They say that President Obama is a Muslim, but if he isn't, he's a secularist who is waging war on religion. On some days he's a Nazi, but on most others he's merely a socialist. His especially creative opponents see him as having a "Kenyan anti-colonial worldview," while the less adventurous say he's an elitist who spent too much time in Cambridge, Hyde Park and other excessively academic precincts.
Whatever our president is, he is never allowed to be a garden-variety American who plays basketball and golf, has a remarkably old-fashioned family life, and, in the manner we regularly recommend to our kids, got ahead by getting a good education.
Please forgive this outburst. It's simply astonishing that a man in his fourth year as our president continues to be the object of the most extraordinary paranoid fantasies. A significant part of his political opposition still cannot accept that Obama is a rather moderate politician quite conventional in his tastes and his interests. And now that the economy is improving, short-circuiting easy criticisms, Obama's adversaries are reheating all the old tropes and cliches and slanders.
True, some of this is driven by cable television (a venue in which I acknowledge regularly participating). Attacks designed to gin up the conservative base are quickly recycled to gin up outrage within Obama's own base. Moreover, Obama is not the first president caught up in the rank unpleasantness of this particularly unforgiving political moment. A quick Google search will unearth references to George W. Bush as a "Nazi," and Bill Clinton's Republican opponents went so far as to impeach him in a shameful episode of extreme partisanship.
On those Hitler metaphors: Can we please agree to a voluntary cross-party ban on invoking the Fuhrer in the context of American politics? Only dictators who commit genocide against millions qualify for this odious comparison. It trivializes Hitler's crimes to use Nazi references as everyday epithets.
But there is something especially rancid about the never-ending efforts to turn Obama into a stranger, an alien, a Manchurian Candidate with a diabolical hidden agenda. Are we trying to undo all the good it did us with the rest of the world when we elected an African-American with a middle name popular among Muslims?
In my experience, even Americans who voted against Obama were proud that our nation showed friend and foe alike that we are a special place. We know it's wrong to judge people by their race or lineage, and we so value religious freedom and openness that we elected a Christian convert who is the son of a Muslim father and an agnostic mother to lead us at one of our most difficult moments.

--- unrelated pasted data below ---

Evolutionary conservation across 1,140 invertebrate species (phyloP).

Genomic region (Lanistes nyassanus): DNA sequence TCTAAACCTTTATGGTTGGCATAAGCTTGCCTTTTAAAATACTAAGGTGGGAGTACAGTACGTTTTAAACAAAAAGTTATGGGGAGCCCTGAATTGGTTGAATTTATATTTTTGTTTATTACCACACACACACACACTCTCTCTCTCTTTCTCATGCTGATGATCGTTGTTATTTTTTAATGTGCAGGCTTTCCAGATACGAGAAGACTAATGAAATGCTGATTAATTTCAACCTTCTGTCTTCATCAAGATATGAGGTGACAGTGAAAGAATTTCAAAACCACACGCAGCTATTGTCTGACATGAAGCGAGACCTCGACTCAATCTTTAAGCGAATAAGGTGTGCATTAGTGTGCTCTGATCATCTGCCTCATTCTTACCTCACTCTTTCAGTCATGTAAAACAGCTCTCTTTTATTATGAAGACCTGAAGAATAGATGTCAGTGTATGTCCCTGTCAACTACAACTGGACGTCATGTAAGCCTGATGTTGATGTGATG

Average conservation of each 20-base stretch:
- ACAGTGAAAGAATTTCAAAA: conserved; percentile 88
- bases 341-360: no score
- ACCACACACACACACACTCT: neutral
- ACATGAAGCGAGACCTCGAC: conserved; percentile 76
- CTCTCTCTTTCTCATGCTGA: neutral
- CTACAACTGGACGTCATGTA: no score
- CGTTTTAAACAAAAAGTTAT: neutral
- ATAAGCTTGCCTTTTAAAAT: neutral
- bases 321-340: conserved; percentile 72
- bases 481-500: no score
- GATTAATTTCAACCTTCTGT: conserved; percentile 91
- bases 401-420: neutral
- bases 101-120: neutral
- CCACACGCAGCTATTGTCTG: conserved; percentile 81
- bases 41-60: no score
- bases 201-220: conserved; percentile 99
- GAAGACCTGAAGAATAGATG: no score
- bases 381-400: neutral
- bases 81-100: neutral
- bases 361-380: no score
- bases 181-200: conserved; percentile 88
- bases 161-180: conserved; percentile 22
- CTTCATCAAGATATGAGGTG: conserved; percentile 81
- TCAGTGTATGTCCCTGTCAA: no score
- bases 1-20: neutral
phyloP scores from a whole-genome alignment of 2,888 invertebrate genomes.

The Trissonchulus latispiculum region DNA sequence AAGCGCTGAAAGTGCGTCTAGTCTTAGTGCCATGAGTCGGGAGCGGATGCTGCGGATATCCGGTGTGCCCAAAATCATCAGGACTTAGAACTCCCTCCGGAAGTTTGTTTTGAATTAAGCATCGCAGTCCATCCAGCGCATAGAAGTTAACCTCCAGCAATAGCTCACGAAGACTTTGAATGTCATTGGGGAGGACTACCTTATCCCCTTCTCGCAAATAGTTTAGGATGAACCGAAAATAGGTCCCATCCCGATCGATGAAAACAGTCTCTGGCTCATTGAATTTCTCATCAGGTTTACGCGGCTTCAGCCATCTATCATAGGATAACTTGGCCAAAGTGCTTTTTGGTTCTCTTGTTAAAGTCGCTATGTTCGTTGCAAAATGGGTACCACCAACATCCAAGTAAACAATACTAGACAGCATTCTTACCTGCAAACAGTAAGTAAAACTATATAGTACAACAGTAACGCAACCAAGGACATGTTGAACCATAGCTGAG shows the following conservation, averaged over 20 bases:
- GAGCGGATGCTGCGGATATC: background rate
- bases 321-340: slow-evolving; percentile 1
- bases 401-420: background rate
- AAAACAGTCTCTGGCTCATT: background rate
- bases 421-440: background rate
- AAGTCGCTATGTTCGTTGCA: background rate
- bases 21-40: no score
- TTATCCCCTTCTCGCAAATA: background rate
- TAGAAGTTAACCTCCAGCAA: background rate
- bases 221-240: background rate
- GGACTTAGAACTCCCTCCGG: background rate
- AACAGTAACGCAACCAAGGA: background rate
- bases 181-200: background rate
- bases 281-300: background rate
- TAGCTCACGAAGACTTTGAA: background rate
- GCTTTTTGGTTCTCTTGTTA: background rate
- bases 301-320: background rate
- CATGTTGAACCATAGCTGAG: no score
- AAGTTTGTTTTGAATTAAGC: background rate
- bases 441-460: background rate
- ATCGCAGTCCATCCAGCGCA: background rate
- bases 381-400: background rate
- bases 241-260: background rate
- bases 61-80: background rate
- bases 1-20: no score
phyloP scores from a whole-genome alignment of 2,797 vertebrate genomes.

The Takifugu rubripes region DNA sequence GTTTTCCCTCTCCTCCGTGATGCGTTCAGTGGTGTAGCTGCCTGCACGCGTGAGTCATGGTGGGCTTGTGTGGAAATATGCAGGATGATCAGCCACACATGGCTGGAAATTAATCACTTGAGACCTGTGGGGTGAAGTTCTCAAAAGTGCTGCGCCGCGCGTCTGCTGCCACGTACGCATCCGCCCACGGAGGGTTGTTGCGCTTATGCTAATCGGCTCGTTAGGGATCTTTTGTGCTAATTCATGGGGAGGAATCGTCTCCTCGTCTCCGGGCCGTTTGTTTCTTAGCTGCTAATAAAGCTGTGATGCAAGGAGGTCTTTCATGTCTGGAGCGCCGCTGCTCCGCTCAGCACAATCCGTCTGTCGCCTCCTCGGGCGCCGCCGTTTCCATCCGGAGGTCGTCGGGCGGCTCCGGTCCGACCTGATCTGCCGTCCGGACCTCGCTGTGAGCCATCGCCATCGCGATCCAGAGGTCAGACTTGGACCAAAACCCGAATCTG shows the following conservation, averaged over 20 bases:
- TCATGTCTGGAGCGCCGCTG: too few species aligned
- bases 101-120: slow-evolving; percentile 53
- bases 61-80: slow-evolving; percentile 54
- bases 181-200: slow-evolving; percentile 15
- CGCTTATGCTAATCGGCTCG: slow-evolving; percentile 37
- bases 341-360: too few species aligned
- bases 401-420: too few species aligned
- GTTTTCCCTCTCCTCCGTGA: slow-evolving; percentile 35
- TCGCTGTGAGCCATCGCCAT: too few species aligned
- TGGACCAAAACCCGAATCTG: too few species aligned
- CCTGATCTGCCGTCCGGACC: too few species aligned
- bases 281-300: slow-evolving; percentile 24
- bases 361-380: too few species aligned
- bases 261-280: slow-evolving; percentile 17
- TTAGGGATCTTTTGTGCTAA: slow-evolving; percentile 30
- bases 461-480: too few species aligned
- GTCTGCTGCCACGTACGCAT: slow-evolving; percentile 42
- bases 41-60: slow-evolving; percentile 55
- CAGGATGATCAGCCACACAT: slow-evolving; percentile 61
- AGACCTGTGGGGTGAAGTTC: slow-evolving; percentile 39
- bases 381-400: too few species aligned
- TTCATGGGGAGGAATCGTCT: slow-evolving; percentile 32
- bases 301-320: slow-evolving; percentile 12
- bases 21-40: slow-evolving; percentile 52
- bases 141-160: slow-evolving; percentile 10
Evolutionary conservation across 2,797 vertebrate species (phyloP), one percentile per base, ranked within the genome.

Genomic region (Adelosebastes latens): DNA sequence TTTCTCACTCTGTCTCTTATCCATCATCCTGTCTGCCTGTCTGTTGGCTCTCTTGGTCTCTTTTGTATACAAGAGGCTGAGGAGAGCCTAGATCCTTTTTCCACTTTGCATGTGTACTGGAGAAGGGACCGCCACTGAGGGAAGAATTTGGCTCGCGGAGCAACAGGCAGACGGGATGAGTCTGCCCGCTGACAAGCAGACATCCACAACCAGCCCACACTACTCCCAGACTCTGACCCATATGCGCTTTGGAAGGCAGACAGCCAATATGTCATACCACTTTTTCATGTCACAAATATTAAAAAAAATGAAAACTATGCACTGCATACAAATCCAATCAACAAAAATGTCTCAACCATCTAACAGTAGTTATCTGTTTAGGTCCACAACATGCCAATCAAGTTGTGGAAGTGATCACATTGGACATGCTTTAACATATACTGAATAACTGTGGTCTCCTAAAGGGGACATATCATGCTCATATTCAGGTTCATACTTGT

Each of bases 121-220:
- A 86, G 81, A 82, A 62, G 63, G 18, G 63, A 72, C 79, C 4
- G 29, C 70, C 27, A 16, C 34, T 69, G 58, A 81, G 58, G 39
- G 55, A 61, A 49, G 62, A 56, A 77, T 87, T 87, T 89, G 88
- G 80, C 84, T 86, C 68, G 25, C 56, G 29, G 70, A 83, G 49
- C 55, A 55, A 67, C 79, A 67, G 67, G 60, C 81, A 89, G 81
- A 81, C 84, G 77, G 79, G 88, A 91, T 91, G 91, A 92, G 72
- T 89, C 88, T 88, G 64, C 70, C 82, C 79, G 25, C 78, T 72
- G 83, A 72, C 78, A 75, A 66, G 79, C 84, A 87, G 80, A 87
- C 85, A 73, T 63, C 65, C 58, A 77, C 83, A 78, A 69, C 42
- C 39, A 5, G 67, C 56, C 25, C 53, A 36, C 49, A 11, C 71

Yet many in the anti-Obama camp just can't stop themselves from playing on fears that electing a man who defies old stereotypes was a terrible mistake. Thus did the Rev. Franklin Graham assert Tuesday on MSNBC not only that Muslims regard Obama as "a son of Islam" (because his father was Muslim), but also that "under President Obama, the Muslims of the world, he seems to be more concerned about them than the Christians that are being murdered in the Muslim countries." Thus is a legitimate concern about the persecution of Christians transformed into a slander.
In the meantime, Republican presidential candidates want to take a disagreement over whether and how contraception should be covered in plans issued under the new heath-care law and turn it into a war against religion itself. "Unfortunately, possibly because of the people the president hangs around with, and their agenda, their secular agenda -- they have fought against religion," declared Mitt Romney.
It's another breathtaking slander to label Obama's choice as an attack on religion altogether -- and I say this as someone who strongly opposed the president's initial decision not to offer any accommodation to religiously affiliated institutions on contraception. And how strange it is that Obama's critics imply that he's a Muslim and also condemn him as a secularist. He must be terribly clever -- maybe it's that fancy education of his -- to be both.
As for Obama as a socialist, ponder two numbers: 13,005, which the Dow Jones average hit earlier this week, up from a low point of 6,547 in March 2009. Some socialist.
We are blessed with the freedom to say whatever we want about our president. But those who cast Obama as something other than one of us don't understand him, and don't understand what it means to be American.
(c) 2012, Washington Post Writers Group
About the Author
E. J. Dionne Jr. is a syndicated columnist, professor of government at Georgetown University, and a senior fellow at the Brookings Institution. His most recent book is Our Divided Political Heart: The Battle for the American Idea in an Age of Discontent (Bloomsbury Press).